2019 Hong Kong anti-extradition bill protests

2019 Hong Kong anti-extradition bill protests
March–June, July, August
Millions of protesters marching in white on 9 June (top) and in black 16 June (bottom).
Date31 March 2019 – ongoing
(4 months, 3 weeks and 1 day)
Various districts of Hong Kong and dozens of other cities abroad
Caused by
  • Complete withdrawal of the proposed extradition bill from the legislative process (as opposed to suspension)
  • Retraction of the characterisation of the protests as "riots"
  • Release and exoneration of arrested protesters
  • Establishment of an independent commission of inquiry into police behaviour
  • Universal suffrage for Legislative Council and Chief Executive elections
  • Resignation of Carrie Lam[2]
MethodsOccupations, sit-ins, civil disobedience, mobile street protests, flash mobs, Black Blocs, Blockade, Internet activism, hacktivism, mass strikes, protest art (Lennon Walls), hunger strikes, petitions, boycotts, advertisements
  • Extradition bill indefinitely suspended on 15 June
  • Chief Executive Lam offers a limited public apology on 16 June for failing to properly communicate the bill's purpose and not holding public consultations
  • Lam declares "The bill is dead" on 9 July
  • Police partially retracts characterisation of protests as "riots"[3]
Parties to the civil conflict

(no centralised authority)

Lead figures
(no centralised leadership)
Injuries and arrests
Death(s)5 (all suicides)[7][8][9][10][11]
Injuries2,100+ (as of 15 August 2019)[6]
Arrested748 (as of 16 August 2019)[12]
2019 Hong Kong anti-extradition bill protests
Traditional Chinese反逃犯條例修訂運動
Simplified Chinese反逃犯条例修订运动
Anti-repatriation protests
Traditional Chinese反送中運動
Simplified Chinese反送中运动

The 2019 Hong Kong anti-extradition bill protests are a series of demonstrations in Hong Kong against an extradition bill proposed by the government of Hong Kong.[13] If enacted, the bill would allow local authorities to detain and extradite people who are wanted in territories that Hong Kong does not have extradition agreements with, including mainland China and Taiwan.[14] Some fear the bill would place Hong Kongers and visitors under mainland Chinese jurisdiction, undermining the autonomy of the region and citizens' rights.[15][16][17][18]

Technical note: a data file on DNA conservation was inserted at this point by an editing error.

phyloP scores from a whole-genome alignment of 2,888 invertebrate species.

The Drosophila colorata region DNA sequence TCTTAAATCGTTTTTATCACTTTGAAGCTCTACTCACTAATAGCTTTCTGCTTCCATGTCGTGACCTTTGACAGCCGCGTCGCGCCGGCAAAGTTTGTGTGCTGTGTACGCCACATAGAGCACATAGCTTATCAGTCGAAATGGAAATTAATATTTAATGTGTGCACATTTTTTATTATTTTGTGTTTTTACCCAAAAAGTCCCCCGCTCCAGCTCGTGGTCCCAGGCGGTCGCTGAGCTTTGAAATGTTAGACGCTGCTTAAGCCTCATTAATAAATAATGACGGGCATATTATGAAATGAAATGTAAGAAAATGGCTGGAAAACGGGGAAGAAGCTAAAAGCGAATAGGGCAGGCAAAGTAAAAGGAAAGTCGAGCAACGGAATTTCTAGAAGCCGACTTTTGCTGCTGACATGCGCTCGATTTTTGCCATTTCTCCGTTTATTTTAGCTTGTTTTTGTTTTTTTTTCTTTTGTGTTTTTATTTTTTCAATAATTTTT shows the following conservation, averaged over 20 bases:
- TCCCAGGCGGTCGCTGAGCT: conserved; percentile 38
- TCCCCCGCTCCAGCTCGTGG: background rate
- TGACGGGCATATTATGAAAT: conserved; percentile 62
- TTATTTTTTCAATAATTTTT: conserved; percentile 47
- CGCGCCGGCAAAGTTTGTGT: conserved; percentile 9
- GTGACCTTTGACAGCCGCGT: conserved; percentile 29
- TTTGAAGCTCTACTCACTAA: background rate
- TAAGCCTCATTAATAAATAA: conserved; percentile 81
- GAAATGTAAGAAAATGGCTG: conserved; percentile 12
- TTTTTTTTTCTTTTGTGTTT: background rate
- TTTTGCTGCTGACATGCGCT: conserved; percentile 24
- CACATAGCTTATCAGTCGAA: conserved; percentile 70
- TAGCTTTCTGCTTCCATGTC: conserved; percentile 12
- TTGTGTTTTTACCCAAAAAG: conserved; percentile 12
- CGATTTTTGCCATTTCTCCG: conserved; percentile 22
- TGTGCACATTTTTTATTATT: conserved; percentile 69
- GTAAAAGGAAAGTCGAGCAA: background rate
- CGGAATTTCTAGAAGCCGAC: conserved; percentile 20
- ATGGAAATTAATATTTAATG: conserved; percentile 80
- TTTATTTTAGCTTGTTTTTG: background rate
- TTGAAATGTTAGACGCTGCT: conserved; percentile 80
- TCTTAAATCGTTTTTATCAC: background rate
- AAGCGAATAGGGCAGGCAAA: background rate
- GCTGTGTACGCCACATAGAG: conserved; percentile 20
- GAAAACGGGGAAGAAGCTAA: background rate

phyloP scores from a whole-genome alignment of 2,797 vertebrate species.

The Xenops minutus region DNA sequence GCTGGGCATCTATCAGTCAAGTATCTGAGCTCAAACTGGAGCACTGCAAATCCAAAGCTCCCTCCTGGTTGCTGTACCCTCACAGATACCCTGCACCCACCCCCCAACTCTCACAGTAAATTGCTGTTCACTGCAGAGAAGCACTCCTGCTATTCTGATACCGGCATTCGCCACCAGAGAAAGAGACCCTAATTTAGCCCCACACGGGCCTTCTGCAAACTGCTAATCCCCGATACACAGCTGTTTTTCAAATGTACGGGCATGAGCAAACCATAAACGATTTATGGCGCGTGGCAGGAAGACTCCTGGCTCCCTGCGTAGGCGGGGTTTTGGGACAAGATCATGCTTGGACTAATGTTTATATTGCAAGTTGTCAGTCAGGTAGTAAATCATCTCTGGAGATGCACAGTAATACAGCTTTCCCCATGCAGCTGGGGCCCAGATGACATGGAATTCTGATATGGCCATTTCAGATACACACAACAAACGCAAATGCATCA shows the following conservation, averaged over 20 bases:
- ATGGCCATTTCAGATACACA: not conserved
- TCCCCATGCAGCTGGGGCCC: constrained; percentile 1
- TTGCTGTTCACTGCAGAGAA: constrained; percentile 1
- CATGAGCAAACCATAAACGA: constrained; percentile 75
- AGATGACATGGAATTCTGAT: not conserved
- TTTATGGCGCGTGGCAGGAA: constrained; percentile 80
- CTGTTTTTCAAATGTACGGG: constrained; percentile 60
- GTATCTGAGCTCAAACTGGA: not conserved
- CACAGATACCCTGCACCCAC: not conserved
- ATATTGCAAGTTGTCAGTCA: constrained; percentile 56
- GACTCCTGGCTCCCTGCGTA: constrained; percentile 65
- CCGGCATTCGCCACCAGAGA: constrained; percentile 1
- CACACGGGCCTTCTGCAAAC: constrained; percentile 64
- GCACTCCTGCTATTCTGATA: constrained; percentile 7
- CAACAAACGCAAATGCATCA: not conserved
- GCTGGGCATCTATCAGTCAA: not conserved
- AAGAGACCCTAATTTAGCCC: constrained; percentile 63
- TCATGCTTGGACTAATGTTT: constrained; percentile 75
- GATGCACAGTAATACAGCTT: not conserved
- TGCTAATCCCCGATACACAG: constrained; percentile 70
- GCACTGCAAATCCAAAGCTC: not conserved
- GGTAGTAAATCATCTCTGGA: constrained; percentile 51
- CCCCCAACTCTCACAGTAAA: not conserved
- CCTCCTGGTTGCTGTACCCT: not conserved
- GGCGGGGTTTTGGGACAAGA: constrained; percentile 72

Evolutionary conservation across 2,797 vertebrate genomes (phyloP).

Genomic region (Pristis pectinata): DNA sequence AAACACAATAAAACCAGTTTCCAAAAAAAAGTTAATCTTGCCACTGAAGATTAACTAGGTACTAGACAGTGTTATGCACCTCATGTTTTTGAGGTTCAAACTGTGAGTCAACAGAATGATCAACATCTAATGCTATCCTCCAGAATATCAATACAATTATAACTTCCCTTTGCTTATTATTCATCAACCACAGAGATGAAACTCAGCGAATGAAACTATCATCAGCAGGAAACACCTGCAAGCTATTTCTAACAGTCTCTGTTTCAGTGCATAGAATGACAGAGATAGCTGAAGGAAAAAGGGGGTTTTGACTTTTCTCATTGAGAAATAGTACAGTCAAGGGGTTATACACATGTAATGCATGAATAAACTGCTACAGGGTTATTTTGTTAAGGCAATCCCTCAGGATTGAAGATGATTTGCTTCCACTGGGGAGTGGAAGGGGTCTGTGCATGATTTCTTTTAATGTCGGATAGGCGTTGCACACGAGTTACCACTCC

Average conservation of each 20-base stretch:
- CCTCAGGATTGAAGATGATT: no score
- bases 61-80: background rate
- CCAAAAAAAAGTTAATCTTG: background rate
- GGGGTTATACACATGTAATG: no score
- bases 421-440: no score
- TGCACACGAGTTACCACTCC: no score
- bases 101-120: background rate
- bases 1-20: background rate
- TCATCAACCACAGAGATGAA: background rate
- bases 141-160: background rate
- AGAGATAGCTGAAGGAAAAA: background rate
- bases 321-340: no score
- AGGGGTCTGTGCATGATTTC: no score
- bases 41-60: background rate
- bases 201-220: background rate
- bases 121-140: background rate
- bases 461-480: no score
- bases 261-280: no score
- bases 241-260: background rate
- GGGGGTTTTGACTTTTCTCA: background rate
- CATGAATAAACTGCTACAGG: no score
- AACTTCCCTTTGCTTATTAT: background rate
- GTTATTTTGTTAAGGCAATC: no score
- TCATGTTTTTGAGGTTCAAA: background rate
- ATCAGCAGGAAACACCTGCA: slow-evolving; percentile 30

Demonstrations against the bill began in March and April, but escalated in June.[19][20] Hundreds of thousands of people marched in protests of the bill on 9 June.[21] Protests on 12 June, the day the bill was scheduled to a second reading in the Legislative Council, marked a sharp escalation in violence. Riot police deployed tear gas and rubber bullets against demonstrators.[22] Subsequently, investigations into police behaviour and greater accountability for their actions became part of protestor demands.[23][24] A larger march occurred on 16 June.[25]

On 1 July, hundreds of thousands of people participated in the annual July marches.[26] A portion of these demonstrators split from the march and broke into the Legislative Council Complex, vandalising central government symbols.[27]

Chief Executive Carrie Lam suspended the extradition bill on 15 June,[28] saying it was "dead" on 9 July, but stopped short of a full withdrawal.[29][30] Executive Council members Regina Ip and Bernard Charnwut Chan said that the government does not intend to make further concessions.[31]

Protests continued through the summer, escalating into increasingly violent confrontations, between police, activists, pro-Beijing triad members, and local residents in over 20 different neighbourhoods throughout the region.[32] 21 July marked the infamous Yuen Long mob attacks against protesters and bystanders.

As demonstrations continue, protestors are calling for an independent inquiry on police brutality, the release of arrested protesters, a retraction of the official characterisation of the protests as "riots", and direct elections to choose Legislative Council members and the Chief Executive.[31]


The Fugitive Offenders and Mutual Legal Assistance in Criminal Matters Legislation (Amendment) Bill 2019 was first proposed by the government of Hong Kong on February 2019 in response to a 2018 homicide involving a Hong Kong couple in Taiwan. Hong Kong does not have an extradition treaty with Taiwan, and negotiating one would be problematic since the government of China does not recognise the Cap. 525) that would establish a mechanism for case-by-case transfers of fugitives, on the order of the Chief Executive, to any jurisdiction with which the city lacks a formal extradition treaty.[18] This included extradition to mainland China.

The inclusion of mainland China in the amendment is of concern to different sectors of Hong Kong society. Pro-democracy advocates fear the city's jurisdiction would merge with mainland Chinese laws administered by the Communist Party, thereby eroding the "one country, two systems" principle established since the 1997 handover. Opponents of the current bill urged the Hong Kong government to establish an extradition arrangement solely with Taiwan, and to sunset the arrangement immediately after the surrender of the suspect.[18][33]

Other Languages
客家語/Hak-kâ-ngî: Fán Sung Chûng Yun-thung